All-new Lexus RC F is a 21st-century Toyota Supra

When giving up a little performance returns a lot of comfort

Published: October 06, 2014 03:30 PM

Effectively replacing the Lexus IS convertible as the two-door companion to the IS sedan, the RC coupe combines power, luxury, and refinement. Then the F kicks it up a notch, falling somewhere between hardcore sports car and grand touring coupe. The resulting machine had several members of our team uttering the words “modern Toyota Supra” under their breath.

The RC F carries an aggressive expression of Lexus’ latest exterior design theme, and it ensures the driver receives a fair amount of attention behind the wheel. Or perhaps it was the screaming orange paint on our borrowed example.

For some, the extroverted appearance might be too much; it makes a car like the BMW M4 look staid by comparison. And if you are in the market for either vehicle, receiving attention is expected and possibly a motivational factor. But with a large V8 and raucous styling, the RC F also targets the likes of the Porsche 911 and Chevrolet Corvette Stingray. So where does the Lexus fit among these performance icons?

We’re pleased to say that the RC F is not the 10/10ths performance machine that we know the 911 and Corvette to be. What Lexus has brilliantly done is create a car that gives up just a little performance and gets back enough comfort to make the RC F a far better daily driver than other more dedicated sports cars.

That is not to say the RC F isn’t a monster when you want it to be. The naturally-aspirated 5.0-liter V8 makes 467 horsepower—12 more hp than a Corvette Stingray and 67 more hp than a 911 Carrera S. The V8 is mated to an eight-speed direct-shift gearbox and sent to the rear wheels through an advanced torque-vectoring differential that has three modes (Standard, Slalom, and Track).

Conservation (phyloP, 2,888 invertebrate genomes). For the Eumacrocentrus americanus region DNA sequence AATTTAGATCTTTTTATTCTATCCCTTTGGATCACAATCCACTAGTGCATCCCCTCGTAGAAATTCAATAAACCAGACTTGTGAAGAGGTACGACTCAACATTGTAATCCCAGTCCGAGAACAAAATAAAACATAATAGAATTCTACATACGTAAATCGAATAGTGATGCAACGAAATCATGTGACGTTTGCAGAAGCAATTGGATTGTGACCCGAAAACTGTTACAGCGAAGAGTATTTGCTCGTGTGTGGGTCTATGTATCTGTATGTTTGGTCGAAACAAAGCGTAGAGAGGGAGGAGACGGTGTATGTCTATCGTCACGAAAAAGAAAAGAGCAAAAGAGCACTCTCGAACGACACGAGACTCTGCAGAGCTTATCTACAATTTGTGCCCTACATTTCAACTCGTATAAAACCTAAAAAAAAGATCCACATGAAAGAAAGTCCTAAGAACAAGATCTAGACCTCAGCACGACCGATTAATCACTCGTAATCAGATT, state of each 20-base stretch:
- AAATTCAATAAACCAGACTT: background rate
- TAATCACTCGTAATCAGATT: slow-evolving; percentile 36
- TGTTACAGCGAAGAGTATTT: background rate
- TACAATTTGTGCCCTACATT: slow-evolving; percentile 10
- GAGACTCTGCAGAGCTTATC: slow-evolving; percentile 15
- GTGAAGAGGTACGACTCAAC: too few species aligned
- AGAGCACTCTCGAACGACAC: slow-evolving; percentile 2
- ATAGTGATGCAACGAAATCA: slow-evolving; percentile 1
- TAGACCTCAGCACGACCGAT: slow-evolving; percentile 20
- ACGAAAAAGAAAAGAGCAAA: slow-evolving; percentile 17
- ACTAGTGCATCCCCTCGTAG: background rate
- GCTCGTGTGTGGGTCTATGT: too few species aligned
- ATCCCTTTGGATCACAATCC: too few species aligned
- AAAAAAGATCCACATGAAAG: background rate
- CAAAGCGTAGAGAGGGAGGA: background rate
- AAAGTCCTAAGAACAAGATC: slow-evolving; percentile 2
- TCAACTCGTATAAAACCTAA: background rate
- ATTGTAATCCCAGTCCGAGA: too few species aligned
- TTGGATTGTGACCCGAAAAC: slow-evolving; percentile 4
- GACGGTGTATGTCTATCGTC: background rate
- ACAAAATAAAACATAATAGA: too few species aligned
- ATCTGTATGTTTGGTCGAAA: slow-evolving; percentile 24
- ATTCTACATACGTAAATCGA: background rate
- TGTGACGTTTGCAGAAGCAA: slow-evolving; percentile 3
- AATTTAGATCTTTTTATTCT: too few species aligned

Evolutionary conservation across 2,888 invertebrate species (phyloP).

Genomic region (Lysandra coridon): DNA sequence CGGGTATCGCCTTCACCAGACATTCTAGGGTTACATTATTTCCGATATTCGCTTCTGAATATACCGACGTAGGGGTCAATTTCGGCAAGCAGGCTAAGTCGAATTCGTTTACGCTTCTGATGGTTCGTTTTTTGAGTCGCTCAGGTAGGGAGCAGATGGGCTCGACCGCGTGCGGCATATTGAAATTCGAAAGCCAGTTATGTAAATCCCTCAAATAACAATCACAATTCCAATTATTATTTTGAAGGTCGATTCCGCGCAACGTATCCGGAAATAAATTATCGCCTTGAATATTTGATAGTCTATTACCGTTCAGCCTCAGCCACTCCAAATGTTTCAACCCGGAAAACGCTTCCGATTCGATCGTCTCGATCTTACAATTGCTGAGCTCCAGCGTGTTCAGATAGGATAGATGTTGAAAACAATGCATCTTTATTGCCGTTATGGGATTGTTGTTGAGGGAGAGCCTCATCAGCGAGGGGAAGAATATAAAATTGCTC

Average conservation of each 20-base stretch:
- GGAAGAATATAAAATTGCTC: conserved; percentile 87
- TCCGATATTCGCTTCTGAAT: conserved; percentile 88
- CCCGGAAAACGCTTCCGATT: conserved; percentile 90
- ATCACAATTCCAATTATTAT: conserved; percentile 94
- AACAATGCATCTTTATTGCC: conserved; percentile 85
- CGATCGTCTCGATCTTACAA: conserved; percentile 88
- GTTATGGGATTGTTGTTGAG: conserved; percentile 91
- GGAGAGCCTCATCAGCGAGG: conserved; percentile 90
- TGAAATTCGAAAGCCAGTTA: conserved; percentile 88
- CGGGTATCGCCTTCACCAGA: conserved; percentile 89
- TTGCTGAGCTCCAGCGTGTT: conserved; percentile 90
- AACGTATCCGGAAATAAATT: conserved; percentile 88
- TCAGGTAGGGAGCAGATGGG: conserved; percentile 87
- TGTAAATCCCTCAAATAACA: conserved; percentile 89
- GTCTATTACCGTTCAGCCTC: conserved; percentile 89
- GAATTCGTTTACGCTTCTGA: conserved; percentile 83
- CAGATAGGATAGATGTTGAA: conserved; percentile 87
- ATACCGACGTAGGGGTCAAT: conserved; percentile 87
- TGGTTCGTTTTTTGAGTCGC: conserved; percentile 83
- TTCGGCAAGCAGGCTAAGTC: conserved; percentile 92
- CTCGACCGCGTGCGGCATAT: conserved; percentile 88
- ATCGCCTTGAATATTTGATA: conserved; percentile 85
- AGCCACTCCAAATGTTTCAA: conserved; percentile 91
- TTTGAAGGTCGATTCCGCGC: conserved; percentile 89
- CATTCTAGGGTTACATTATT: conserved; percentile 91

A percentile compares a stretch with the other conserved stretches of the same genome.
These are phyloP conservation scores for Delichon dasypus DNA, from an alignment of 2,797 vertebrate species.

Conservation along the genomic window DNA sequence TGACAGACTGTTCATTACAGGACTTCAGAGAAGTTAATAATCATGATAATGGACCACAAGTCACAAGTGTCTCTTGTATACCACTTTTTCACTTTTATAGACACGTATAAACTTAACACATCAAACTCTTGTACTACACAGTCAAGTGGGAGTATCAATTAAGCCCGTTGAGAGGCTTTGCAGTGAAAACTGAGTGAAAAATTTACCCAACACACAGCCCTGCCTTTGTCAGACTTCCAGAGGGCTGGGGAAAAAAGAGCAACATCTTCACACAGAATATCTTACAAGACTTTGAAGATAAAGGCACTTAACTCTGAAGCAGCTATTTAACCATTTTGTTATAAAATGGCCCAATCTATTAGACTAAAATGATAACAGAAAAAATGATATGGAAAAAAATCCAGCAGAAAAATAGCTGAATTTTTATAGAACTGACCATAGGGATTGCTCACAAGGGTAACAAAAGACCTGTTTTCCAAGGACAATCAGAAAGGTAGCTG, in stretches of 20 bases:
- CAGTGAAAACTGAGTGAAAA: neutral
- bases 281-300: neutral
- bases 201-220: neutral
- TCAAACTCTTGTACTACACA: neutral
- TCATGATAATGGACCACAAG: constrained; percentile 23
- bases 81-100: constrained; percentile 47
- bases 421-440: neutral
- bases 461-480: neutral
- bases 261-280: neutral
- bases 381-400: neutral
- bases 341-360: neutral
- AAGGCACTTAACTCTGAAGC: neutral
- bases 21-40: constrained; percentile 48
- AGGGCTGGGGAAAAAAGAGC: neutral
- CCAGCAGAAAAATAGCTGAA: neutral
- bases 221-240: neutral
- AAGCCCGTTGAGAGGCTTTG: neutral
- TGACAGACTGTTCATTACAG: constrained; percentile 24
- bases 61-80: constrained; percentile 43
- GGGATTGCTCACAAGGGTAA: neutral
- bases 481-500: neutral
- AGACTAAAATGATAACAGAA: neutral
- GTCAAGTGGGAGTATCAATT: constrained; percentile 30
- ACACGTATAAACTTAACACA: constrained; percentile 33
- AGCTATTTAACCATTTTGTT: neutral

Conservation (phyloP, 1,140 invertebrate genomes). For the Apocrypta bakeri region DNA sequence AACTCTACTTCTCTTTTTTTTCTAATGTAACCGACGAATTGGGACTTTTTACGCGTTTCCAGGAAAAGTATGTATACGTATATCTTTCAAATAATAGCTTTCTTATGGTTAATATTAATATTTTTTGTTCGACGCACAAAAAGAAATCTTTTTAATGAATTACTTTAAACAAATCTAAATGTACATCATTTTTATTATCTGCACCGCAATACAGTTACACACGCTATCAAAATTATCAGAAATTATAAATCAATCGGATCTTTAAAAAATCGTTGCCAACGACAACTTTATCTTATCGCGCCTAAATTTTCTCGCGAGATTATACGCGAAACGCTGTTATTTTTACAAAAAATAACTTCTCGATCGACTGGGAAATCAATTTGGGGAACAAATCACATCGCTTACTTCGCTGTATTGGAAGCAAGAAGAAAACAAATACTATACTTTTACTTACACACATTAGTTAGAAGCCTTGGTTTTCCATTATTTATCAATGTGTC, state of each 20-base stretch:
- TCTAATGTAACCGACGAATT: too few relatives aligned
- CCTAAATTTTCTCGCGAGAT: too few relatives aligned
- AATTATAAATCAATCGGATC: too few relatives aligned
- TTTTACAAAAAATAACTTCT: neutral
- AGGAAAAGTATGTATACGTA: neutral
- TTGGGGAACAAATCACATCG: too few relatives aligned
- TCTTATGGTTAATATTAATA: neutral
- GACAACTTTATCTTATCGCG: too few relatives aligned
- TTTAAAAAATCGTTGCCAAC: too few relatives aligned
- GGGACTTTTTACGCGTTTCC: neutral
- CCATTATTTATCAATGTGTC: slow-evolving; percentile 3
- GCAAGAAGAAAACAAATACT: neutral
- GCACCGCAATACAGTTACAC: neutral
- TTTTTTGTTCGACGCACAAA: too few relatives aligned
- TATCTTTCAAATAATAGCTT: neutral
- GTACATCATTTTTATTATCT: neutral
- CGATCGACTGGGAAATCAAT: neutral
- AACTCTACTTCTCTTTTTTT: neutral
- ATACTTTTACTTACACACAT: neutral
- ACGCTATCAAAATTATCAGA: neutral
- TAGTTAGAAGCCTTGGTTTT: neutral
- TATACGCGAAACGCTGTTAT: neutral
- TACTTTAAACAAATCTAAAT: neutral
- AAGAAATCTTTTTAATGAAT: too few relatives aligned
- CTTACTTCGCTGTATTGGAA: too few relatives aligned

Research the other new Lexus at our track, the 2015 NX.

An expert driver may be able to tell the difference in the modes, but we think the fancy diff will not get used nearly as much as the drive mode selector. Situated to the upper right of the shifter, it features Eco, Normal, Sport, and Sport+ modes, each with its own unique throttle response and shifting algorithm. The different modes are emphasized by varying gauge cluster themes that change with the selection. The changing display is novel at first, but it could become a distraction after a while.

The cabin is far more welcoming than most sports cars'. The passenger footwell is quite deep, and the dash is far enough forward that the passenger seat can slide to allow a shorter adult to sit in the backseat. The seat behind the driver is good for storing small items, which is helpful considering the center console storage is not very deep. Thankfully, the trunk has a surprising amount of room; it will hold several bags for a weekend journey.

The center stack is home to the Remote Touch controller, which, unfortunately, is a regression of the technology. Previous incarnations of the infotainment controller at least had some good old-fashioned redundant buttons. Too many system controls are baked into this touchpad cursor setup. Is it too much to ask luxury automakers for a simple touch-screen navigation system?

Thankfully, driving the RC F will make you forget about most of that. The steering is firm and direct, but it feels appropriately light when getting around the parking lot. The engine also remains calm at low speeds, but open it up on a highway on-ramp or back road, and the 5.0-liter V8 simply roars. Once you push past 2,800 rpm, the exhaust note becomes pronounced and so will your grin. The weight-balance makes the car feel a touch nose heavy, contributing to the handling feeling less sharp than the BMW M4's.

On highways, the RC F has a tolerable ride that soaks up potholes well for a sports car, while being ready to pounce at a moment’s notice. When in Normal mode, you have to really encourage the RC F to make a move, so best to click it into Sport when passing. Ultimately, you’ll be using these modes to get around town more than any owner will ever use them on the track.

Most M4, Corvette, or 911 owners seldom push their cars to their limits. In fact, many of those owners would probably love a more comfortable ride in exchange for just a smidge less performance. Therein lies the brilliance of the RC F. It delivers what most sports car owners want: a head-turning car that can hang with the best. And though it might not outgun a Corvette on the track, the RC F is a much more realistic sports car for daily use.

—George Kennedy

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